In the battle for cultural supremacy, the Chinese film industry has released their counterpoint to the American blockbuster Top Gun: Maverick. The May 2023 release of Born to Fly, about People’s Liberation Army Air Force test pilots risking their lives to develop a Chinese next-generation stealth fighter jet, aims to do for the Chinese air force what Top Gun did for the American’s in the 1980s.
Born to Fly is not a good movie by any standard. It is dull, poorly written, and the action when it is there is unremarkable. However, it does possibly reveal how the Chinese government and military perceive their standing in international affairs.
The film begins with an action set piece where American-accented and English-speaking fighter pilots fly over the South China Sea, causing damage to a Chinese oil rig and turmoil to some fishermen. The rueful pilots arrogantly declare, “We will go whenever we want” in response to Chinese pilots ordering them to leave “Chinese territory”. In this movie, China is being bullied by developed nations, and they need to create their own high-tech fighter jets in order to compete and defend their “territory”. The air force commanders make it plain that unlike developed nations, they have to build these jets on their own. China is beset by enemies on all sides, and needs to defend itself through technological innovation and personal sacrifice.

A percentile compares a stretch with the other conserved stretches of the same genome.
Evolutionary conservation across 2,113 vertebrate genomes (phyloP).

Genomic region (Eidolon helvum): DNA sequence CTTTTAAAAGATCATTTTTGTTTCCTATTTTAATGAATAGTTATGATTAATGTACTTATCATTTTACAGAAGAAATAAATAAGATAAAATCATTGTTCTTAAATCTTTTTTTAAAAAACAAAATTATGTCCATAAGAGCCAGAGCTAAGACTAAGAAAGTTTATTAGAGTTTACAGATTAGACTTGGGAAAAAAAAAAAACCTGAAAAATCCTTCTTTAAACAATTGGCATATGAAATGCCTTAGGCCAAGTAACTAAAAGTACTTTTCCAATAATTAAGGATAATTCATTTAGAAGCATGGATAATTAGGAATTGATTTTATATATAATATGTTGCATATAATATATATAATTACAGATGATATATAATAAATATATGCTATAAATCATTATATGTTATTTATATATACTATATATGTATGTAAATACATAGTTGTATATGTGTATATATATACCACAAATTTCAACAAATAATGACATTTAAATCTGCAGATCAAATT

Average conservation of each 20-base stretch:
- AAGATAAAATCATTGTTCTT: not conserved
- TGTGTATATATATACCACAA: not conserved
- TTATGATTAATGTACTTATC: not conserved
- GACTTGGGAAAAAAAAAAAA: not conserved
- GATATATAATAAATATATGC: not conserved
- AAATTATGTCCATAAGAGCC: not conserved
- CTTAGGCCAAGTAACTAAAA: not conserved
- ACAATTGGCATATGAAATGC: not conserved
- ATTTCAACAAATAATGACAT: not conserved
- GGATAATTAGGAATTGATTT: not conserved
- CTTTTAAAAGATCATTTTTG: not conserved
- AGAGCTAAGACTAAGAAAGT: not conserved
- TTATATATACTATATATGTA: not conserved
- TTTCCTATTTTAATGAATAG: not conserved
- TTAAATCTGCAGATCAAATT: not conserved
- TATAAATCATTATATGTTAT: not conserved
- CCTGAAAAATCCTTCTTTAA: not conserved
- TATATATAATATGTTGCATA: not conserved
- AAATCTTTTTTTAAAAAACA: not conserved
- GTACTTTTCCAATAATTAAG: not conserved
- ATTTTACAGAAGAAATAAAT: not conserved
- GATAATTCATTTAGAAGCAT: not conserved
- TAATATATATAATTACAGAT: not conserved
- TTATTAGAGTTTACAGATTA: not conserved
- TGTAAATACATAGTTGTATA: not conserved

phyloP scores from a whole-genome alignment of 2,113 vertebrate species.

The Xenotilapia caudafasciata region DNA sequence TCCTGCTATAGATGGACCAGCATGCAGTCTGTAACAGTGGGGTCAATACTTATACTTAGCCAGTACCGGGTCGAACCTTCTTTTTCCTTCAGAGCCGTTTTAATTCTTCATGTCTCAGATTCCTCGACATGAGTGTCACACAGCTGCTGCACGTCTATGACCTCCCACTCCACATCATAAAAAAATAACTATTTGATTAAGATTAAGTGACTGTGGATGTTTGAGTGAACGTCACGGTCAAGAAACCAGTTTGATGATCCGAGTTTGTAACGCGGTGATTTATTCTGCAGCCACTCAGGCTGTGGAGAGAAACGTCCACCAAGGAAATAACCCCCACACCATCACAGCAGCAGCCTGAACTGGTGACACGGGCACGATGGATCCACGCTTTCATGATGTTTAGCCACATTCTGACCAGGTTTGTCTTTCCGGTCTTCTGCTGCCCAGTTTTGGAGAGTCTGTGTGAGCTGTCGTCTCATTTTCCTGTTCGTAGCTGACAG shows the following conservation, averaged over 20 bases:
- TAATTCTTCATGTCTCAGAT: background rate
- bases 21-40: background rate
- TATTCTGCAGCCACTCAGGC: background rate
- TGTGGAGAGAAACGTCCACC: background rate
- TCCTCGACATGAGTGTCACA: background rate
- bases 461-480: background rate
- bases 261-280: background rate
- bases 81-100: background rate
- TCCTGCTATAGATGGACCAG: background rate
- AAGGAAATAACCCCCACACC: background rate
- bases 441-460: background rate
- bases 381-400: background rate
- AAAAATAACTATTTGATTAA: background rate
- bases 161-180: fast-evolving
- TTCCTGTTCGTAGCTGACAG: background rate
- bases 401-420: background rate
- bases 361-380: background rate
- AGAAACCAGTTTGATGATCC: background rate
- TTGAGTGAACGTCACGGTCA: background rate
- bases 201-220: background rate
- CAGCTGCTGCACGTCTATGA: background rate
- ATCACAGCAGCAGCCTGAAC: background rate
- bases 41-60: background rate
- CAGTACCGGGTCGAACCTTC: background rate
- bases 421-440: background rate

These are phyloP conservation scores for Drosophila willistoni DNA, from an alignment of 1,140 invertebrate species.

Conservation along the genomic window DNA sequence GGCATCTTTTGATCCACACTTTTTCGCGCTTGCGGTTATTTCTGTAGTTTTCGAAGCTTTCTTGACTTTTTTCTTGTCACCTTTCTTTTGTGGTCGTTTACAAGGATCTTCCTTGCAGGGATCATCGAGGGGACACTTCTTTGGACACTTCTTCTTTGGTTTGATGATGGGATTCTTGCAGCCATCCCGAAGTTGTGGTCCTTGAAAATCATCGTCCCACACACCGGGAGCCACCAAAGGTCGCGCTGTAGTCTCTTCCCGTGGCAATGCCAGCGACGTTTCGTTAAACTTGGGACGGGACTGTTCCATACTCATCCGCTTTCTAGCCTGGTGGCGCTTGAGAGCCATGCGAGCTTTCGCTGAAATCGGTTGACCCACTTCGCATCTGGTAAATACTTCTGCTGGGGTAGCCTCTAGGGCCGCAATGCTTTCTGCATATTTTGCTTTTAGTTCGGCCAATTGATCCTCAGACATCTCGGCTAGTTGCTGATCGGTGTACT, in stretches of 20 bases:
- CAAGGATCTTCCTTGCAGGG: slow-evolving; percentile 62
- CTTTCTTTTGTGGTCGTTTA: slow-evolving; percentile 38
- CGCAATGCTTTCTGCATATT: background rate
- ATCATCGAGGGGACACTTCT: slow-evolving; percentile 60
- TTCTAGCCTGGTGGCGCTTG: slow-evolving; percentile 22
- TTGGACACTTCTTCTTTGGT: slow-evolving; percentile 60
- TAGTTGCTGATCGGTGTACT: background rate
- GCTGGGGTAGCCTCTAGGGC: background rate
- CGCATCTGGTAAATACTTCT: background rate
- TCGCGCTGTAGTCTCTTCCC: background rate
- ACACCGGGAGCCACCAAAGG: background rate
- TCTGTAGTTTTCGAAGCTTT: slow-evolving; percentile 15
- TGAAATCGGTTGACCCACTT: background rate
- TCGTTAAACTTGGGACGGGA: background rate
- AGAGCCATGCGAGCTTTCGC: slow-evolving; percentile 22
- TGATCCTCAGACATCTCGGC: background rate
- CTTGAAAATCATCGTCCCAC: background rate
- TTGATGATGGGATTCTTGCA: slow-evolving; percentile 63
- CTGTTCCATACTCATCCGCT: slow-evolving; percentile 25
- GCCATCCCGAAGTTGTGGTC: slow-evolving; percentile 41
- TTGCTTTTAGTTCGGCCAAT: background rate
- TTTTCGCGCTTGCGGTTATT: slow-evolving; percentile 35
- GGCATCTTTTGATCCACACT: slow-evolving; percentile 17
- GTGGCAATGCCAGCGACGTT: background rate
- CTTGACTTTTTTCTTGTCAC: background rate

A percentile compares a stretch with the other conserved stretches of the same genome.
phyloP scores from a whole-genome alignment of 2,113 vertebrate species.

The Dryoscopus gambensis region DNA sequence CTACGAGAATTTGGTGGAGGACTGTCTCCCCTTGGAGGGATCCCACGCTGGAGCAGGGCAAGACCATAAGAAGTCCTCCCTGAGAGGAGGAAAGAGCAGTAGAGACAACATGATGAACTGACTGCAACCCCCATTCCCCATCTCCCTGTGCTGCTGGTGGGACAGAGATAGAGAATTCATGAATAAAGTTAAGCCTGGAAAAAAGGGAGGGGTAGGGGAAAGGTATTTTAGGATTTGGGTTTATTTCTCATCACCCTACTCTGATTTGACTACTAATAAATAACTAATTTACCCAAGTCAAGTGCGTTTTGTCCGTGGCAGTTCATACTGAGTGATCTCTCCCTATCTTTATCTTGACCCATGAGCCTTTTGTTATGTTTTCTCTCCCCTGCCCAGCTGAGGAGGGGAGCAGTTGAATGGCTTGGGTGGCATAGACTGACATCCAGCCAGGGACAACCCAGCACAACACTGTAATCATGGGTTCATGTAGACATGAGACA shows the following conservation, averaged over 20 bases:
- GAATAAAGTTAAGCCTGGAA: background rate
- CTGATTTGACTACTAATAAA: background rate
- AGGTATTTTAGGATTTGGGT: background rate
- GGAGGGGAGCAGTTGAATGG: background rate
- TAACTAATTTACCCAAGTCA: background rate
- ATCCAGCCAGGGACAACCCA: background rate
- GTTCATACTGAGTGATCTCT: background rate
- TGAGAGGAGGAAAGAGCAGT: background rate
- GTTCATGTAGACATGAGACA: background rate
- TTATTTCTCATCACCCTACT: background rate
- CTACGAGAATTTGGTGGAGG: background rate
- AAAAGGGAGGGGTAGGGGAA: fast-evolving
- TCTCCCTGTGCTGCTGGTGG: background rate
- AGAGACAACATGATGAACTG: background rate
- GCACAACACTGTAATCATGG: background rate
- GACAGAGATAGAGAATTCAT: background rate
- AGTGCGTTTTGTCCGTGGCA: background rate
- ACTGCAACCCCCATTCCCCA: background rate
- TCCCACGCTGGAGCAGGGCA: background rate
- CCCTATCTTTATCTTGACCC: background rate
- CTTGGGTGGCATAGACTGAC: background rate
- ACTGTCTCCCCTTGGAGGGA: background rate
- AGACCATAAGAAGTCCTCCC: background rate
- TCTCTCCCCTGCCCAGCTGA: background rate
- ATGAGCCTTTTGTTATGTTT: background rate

One should note that despite The Economist reporting Born to Fly as a box office hit, it is not doing that well with Chinese audiences. While earning a respectable US$125.2 million, it is heavily dwarfed by other Chinese blockbusters such as Full River Red at US$673.5 million and The Wandering Earth Part 2 at US$604.4 million. In recent years, similar nationalist films have also made bank, with The Eight Hundred (2020) grossing US$472.6 million and My People, My Homeland (2021) making US$433.2 million.
On the Chinese film review site Douban, Born to Fly has a modest 6.6 stars out of ten. Despite claims by the Chinese Communist Party’s tabloid Global Times that the film “may even become a new benchmark” for flyboy action films, it is likely to rank as a minor entry in the canon of Chinese nationalist cinema.
This is important to recognise as it demonstrates that the film and its particular themes are not resonating with Chinese movie-goers. It says something that test pilots sacrificing their lives for better fighter jets does not have the same reach as the more humanistic themes of My People, My Homeland or the universalist ideals of The Wandering Earth Part 2. It could also just be that Chinese audiences are only fine to handle propaganda if it is not boring dreck. To create a compelling myth, you first need a compelling story.